Subjectivity in Motion
Life, Art, and Movement in the Work of Hermann Rorschach
Routledge – 2013 – 208 pages
The motif of human movement has long been understood as central to Hermann Rorschach’s strikingly innovative inkblot experiment. But owing to Rorschach’s untimely death a year after publishing his famous work, Psychodiagnostics, the world has lacked an adequate understanding of how he came to put so much stress on human movement in his unique perceptual theory. Now historian Naamah Akavia changes that with her illuminating study of the intellectual and clinical development of this Swiss pioneer. Based on new archival researches and an unprecedented appreciation for Rorschach’s milieu and his times, Subjectivity in Motion: Life, Art, and Movement in the Work of Hermann Rorschach is destined to become an instant classic in the history of psychology and psychiatry—and an important new contribution to our understanding of how movement figures in modernity generally. The historian will appreciate the intricate analysis of Rorschach’s engagement with a wide variety of figures and movements ranging from Mourly Vold and Freud to Jung and Eugen Bleuler, from schizophrenia to Russian Futurism and Eurhythmics, from the word association experiment to the works of Alfred Kulbin and Ferdinand Hodler. But it is the psychologist who will benefit most profoundly from this richly detailed exploration, for the topic of human movement, how it is perceived, and how that figures in personality generally will never quite look the same again.
“Subjectivity in Motion is an unconventional book about an unconventional personality. […] In highly nuanced pages Akavia succeeds in avoiding a 'narrative of influence,' showing on the one hand, how Swiss psychiatrists responded to French and German traditions; on the other, how Rorschach found his own peculiar voice within this rich, provocative, often contentious intellectual environment. […] Naamah Akavia’s book is based on solid, detailed archival research, but deliberately avoids academic jargon and technicalities. […] Anybody interested in the history of XXth century psychiatry, psychology, and psychoanalysis, as well as of XXth century avant garde movements, will find rich food for thought in this fascinating case study.” - Carlo Ginzburg, Scuola Normale Superiore, Pisa
“In Subjectivity in Motion: Life, Art, and Movement in the Work of Hermann Rorschach, Dr. Akavia has produced a wholly original account of the historical conditions within which Rorschach produced his famous inkblot test. In her hands the test becomes a probe for exploring the meaning of movement, not only for psychiatry and experimental psychology, but for aesthetics in the visual arts, such as painting and dance. […] Akavia enables us to see in analytic detail, but also in broad perspective, how Rorschach’s inkblot ‘experiment’ was anchored both in his clinical experience with specific patients and in the widely-discussed contemporary theme of movement, placed always between freedom and constraint.” - M. Norton Wise, Distinguished Professor, Department of History; Co-Director, Center for Society and Genetics, UCLA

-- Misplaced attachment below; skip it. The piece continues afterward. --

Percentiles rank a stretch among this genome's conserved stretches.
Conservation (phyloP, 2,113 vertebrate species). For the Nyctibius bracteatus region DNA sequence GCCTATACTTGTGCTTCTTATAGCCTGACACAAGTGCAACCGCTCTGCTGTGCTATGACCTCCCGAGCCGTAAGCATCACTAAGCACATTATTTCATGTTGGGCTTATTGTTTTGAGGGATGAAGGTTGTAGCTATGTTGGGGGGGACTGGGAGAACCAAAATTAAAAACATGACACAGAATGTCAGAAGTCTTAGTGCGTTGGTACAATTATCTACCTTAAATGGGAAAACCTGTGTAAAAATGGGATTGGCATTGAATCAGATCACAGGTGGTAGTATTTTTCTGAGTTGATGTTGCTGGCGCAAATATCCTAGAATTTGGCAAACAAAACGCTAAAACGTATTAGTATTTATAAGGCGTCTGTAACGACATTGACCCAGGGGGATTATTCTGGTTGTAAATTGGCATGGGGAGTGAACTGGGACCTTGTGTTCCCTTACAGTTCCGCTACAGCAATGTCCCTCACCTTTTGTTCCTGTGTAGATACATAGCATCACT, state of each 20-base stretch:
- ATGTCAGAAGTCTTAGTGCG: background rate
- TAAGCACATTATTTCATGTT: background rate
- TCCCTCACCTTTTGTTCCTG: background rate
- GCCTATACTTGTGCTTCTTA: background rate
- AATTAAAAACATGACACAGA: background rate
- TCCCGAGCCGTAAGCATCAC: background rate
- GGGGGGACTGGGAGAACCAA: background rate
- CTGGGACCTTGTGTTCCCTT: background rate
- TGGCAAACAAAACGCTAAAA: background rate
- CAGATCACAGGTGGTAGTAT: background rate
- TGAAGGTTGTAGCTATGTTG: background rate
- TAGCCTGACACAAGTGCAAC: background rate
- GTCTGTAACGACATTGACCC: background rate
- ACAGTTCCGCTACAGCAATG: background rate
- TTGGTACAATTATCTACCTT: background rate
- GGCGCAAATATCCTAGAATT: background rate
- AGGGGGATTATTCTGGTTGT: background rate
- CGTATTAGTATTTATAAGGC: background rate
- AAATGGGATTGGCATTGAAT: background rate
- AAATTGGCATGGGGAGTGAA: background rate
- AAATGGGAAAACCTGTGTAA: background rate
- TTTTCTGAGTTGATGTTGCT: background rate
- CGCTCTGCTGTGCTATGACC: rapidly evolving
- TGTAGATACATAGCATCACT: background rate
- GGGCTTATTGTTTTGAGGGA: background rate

"An extraordinary work of scholarship, this book is nevertheless compulsively readable. It completely changes our usual understanding and evaluation of Hermann Rorschach, who was so much more than the ingenious author of a now controversial ‘projective test.’ Dr. Akavia puts his work into a surprisingly fresh cultural and historical context, greatly adding to our appreciation of Rorschach’s creative work and the breadth of his vision. This fascinating revisiting of an often overlooked period in the history of medicine, psychology, the arts, and ideas deserves a wide readership." - Robert R. Holt, PhD, Professor Emeritus, New York University
"This is a remarkable book, its range of topics discussed not fully revealed by its title. I learned a great deal about Herrman Rorschach's work that goes far beyond his 'invention' of the Rorschach Ink-blot test. The chapters on Rorschach's discussion of schizophrenia and on movement in art alone are well worth the price of the book. They, along with the rest of the book, are insightful and fascinating." - Morris Eagle, PhD.ABPP, Professor Emeritus, Derner Institute of Advanced Psychoplogical Studies, Adelphi University, New York; Distinguished Educator-in-Residence, California Lutheran University
1. Introduction 2. Movement in the Inkblot Experiment 3. The Swiss Complex: Rorschach's Inkblot Experiment and the Burghölzli 4. Movement in the Psychiatric Clinic: Between Catatonia and Paranoia 5. Movement in Art: The Birth of Modernity Out of the Spirit of Primitivism 6. Afterword. Appendix: "The Psychology of Futurism."
Naamah Akavia graduated summa cum laude in 2003 with a master’s degree from The Cohn Institute for the History and Philosophy of Science and Ideas, Tel-Aviv University, where she was awarded the Amos Funkenstein Prize for her study of Binswanger’s “Case of Ellen West.” She then enrolled in the History Department of UCLA, where she submitted her doctoral dissertation shortly before dying in February 2010. To support her writing and her research at the Rorschach Archives in Bern, Switzerland she was awarded a doctoral research grant from Deutscher Akademischer Austausch Dienst (DAAD) and a pre-doctoral fellowship from the Max Planck Institute for the History of Science in Berlin.